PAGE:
Whenever possible, we created mutually-exclusive racial/ethnic categories, so that the same people were not counted twice. This means that we created, whenever possible, a Hispanic category, which includes people of any race that identified as Hispanic or Latino, as well as non-Hispanic racial categories (i.e. non-Hispanic White, non-Hispanic Black, non-Hispanic Asian). Often, the Asian subgroup also includes Native-Hawaiians and Other Pacific Islanders.) At times, data availability made it impossible to create such mutually exclusive categories, especially for Blacks and Asians.  In those cases, data is reported for all blacks and Asians (both Hispanic and non-Hispanic).  Nationally, 2 percent or less of the “ black Alone” and “Asian alone” populations identified themselves as Hispanic or Latino, thought this does differ by metro area.

11. What about people who indicate that they are multi-racial?
In general, indicators by race include only those people who identify themselves as that race “ alone.”  People who identify as more than one race (about 2.4 percent of the population in 2000) are excluded.

12. What is the difference between white and Non-Hispanic white categories?
The white category includes both people identifying as Hispanic or Latino, as well as people who do not identify as Hispanic or Latino. The non-Hispanic white category includes only those people who do not identify as Hispanic or Latino.

13. Why is there not more data reported for American Indian and Alaskan Natives?
Nationally, as of the 2000 Census, less than 1 percent of the population identified themselves as “ non-Hispanic, American Indian and Alaskan Native alone.”  Broken down to the metropolitan area, such small sample sizes cause substantial concern about the statistical validity of many indicators, so, for most indicators, this population group is excluded.

14. What is a Profile?
A profile is a list of indicators for one metro area. You can choose which indicators to include in your profile listing, from any of the domains, by selecting the "Customize Profile" tab.

15. What is a ranking?
A ranking is a list of values for one indicator, for some or all metro areas. You can choose whether to rank the metros alphabetically or numerically from low to high, from high to low, or showing the top and bottom 10 values.  You can also choose whether you want to see all metro areas for which data is available or the largest 100 (ranked by 2000 population).

16. How do I read the maps created by the Diversity Data website? How are values on the map assigned?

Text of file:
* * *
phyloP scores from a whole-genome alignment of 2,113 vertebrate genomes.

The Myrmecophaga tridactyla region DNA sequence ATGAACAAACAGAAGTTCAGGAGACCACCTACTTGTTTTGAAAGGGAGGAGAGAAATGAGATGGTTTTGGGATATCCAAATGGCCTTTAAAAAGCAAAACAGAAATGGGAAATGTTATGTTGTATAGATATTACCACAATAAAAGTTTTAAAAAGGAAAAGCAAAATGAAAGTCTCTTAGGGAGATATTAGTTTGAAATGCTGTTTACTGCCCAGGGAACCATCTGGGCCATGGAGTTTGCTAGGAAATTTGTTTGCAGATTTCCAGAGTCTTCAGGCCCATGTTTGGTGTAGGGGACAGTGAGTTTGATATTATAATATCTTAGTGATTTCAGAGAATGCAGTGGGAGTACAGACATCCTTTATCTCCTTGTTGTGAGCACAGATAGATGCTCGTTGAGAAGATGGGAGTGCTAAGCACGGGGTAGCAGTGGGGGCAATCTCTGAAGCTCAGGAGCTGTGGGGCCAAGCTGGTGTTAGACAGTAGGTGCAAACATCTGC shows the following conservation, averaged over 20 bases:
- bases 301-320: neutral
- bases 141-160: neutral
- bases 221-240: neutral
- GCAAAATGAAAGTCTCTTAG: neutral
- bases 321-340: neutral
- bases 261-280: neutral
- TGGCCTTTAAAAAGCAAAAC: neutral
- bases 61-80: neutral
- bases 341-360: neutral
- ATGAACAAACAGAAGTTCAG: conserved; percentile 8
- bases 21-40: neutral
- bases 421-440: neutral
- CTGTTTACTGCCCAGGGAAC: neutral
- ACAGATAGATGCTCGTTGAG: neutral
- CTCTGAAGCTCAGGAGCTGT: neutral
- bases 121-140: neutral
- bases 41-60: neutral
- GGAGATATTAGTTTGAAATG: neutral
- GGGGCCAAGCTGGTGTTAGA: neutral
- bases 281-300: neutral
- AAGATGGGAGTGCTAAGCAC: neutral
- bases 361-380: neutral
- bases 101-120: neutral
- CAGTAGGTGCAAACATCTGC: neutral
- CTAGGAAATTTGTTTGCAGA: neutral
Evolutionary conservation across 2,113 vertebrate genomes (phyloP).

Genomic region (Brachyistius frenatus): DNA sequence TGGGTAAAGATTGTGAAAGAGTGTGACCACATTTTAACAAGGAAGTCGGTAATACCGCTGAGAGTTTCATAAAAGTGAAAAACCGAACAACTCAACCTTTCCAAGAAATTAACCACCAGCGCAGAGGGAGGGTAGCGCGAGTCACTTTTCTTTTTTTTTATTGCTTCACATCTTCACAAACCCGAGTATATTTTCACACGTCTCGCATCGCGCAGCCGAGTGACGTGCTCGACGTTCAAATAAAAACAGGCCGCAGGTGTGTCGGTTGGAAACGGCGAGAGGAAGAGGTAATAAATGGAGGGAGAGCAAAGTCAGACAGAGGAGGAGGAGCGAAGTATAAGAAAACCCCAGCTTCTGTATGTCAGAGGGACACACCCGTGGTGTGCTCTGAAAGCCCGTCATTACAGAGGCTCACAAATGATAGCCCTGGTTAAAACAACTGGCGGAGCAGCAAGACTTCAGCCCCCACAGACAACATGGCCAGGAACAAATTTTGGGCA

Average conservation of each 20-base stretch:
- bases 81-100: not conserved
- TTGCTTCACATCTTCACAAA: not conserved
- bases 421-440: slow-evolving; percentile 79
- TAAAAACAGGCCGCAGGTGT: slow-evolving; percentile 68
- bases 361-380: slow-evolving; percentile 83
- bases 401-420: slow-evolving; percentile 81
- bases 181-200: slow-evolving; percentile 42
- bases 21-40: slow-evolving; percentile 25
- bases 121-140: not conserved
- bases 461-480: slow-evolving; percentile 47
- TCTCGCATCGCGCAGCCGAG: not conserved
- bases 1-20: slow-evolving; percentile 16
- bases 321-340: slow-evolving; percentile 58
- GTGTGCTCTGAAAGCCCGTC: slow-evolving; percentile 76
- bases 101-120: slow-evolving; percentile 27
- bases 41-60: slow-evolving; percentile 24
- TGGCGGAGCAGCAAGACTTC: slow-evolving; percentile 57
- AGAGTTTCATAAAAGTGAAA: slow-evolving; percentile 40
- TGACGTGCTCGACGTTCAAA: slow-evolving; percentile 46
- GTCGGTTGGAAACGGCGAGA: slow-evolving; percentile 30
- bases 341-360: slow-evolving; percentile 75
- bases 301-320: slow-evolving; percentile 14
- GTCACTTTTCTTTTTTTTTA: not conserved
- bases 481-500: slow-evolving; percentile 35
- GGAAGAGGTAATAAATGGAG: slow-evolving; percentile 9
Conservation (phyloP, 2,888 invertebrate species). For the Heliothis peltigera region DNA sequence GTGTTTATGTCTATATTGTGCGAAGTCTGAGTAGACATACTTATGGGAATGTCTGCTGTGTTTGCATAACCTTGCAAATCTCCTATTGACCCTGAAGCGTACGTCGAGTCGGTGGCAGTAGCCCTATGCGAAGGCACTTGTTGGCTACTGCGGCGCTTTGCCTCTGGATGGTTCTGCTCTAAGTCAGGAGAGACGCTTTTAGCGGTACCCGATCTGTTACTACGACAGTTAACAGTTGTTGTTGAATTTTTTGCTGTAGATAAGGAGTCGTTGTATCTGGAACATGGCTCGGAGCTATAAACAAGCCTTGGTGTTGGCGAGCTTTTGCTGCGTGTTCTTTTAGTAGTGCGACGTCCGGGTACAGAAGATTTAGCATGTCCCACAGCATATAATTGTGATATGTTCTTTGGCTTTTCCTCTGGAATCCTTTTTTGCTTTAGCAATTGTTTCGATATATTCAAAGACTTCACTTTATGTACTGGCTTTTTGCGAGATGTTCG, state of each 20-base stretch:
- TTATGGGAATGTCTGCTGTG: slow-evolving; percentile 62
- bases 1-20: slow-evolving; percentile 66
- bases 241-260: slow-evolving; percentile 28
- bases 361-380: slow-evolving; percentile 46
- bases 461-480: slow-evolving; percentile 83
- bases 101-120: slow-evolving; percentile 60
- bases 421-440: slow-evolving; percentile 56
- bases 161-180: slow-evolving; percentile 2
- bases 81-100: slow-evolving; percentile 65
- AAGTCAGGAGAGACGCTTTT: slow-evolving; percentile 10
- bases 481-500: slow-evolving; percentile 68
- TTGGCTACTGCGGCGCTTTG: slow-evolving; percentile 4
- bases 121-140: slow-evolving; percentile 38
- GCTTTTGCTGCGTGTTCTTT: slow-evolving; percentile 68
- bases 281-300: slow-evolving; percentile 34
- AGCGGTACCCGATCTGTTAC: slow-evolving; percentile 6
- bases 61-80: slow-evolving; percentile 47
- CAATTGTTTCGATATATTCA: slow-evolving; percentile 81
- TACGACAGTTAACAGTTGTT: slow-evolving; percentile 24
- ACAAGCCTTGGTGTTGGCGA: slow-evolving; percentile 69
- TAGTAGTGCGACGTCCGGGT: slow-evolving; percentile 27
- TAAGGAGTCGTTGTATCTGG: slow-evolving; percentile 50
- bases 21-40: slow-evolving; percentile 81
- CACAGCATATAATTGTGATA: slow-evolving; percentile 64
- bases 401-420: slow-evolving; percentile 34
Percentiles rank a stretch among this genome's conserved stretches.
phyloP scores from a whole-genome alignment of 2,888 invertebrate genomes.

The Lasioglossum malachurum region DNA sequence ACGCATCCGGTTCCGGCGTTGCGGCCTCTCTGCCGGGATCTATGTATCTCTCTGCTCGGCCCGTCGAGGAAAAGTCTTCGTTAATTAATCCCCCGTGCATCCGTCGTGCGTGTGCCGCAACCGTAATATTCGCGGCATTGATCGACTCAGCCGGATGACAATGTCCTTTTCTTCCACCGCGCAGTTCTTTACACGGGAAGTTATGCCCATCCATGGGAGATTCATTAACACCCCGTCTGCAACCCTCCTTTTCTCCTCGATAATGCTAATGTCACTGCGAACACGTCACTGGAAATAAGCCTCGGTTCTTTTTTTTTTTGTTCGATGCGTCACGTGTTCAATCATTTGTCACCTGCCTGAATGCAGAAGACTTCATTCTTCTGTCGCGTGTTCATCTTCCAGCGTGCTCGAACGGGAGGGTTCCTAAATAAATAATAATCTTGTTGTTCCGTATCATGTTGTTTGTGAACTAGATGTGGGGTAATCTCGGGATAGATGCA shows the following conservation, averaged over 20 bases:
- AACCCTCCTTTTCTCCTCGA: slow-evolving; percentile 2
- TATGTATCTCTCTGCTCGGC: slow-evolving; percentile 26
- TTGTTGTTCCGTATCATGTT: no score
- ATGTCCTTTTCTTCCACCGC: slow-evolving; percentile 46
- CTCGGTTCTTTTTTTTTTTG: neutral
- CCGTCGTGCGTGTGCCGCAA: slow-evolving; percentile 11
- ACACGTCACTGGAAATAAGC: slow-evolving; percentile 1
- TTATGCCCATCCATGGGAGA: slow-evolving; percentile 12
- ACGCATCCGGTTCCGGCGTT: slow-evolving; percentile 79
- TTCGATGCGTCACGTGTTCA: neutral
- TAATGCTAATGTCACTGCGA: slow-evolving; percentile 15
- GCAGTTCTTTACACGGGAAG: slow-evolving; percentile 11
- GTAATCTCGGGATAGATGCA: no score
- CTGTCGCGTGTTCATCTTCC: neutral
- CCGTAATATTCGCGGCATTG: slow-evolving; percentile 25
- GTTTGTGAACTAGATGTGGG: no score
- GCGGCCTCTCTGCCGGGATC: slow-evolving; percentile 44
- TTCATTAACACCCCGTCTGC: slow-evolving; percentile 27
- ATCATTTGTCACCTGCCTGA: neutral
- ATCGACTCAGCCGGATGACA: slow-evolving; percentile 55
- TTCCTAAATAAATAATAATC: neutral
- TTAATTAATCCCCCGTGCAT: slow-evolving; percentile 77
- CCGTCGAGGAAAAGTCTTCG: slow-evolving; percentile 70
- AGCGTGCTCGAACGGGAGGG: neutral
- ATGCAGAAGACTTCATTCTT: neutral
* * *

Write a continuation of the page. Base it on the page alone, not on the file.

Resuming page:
The map provides a visual illustration of one indicator across the largest 100 metro areas. These maps show four categories, each containing one-quarter of the top 100 metros (in some cases there are fewer metros shown due to lack of data.)  The four categories range from lowest to highest value of the data, and each is assigned a different color. So values are categorized into the lowest group, the 2nd lowest group, the 3rd lowest group, or the highest group.   A key at the bottom of the map translates the range of values for each color group.  A table below the map then lists every metro area and its data value.  You can see the value underlying each dot (metro) on the map by moving your cursor across the dot.

17. Why is data missing for some indicators or metro areas?
There are many reasons why data might be missing. The reasons differ depending on the source of the data. In some cases, we established minimum population thresholds and did not report metro areas with racial/ethnic populations below those thresholds, to avoid data being skewed by small sample sizes.  For example, with natality/birth data, we only report information for groups that had over 100 births over the specified time period. For many neighborhood characteristics, we only report data for metro areas that have at least 5,000 members of the specified racial/ethnic group. Data is missing from some Economic Census data (on business ownership) if there were zero businesses owned by a particular racial/ethnic group. Home loan (HMDA) data could be missing if there were zero loans made for the racial/ethnic group in that metro area, or if there were too few home loans in a subgroup to calculate a stable proportion or rate. In some cases, the original source of the data may have calculated indicators for only a certain number of MSAs. In this case, the rest of the MSAs would be missing data on this indicator. For some datasets (NCHS Natality data, Current Population Survey data), we can identify specific metro areas only for the MSAs with the largest populations. The smaller MSAs are not identified to protect the confidentiality of the small number of people in that area.

18. What are the different types of disability that the Census measured?
The 2000 Census asked 6 questions related to type of disability. People answering "yes" to at least one of these questions are considered to have a disability. The questions were as follows:

  1. “Does this person have any of the following long-lasting conditions: blindness, deafness, or a severe vision or hearing impairment?”   If so, the person is characterized as having a Sensory Disability.
  2. “Does this person have a condition that substantially limits one of more basic physical activities such as walking, climbing stairs, reaching, lifting, or carrying?”  If so, the person is characterized as having a Physical Disability.
  3. “Because of a physical, mental, or emotional condition lasting 6 months or more, does this person have any difficulty in doing any of the following activities: Learning, remembering, or concentrating? If so, the person is characterized as having a Mental Disability.
  4. Because of a physical, mental, or emotional condition lasting 6 months or more does this person have any difficulty in doing any of the following activities:  Dressing, bathing, or getting around the home?  ? If so, the person is characterized as having a  Self-Care Disability.
  5. Because of a physical, mental, or emotional condition lasting 6 months or more does this person have any difficulty in going outside the home alone to shop or visit a doctor's office?  (for those 16 years old or over) If so, the person is characterized as having a Go-Outside-Home Disability.
  6. Because of a physical, mental, or emotional condition lasting 6 months or more does this person have any difficulty in working at a job or business?  (for those 16 years old or over) If so, the person is characterized as having an Employment Disability.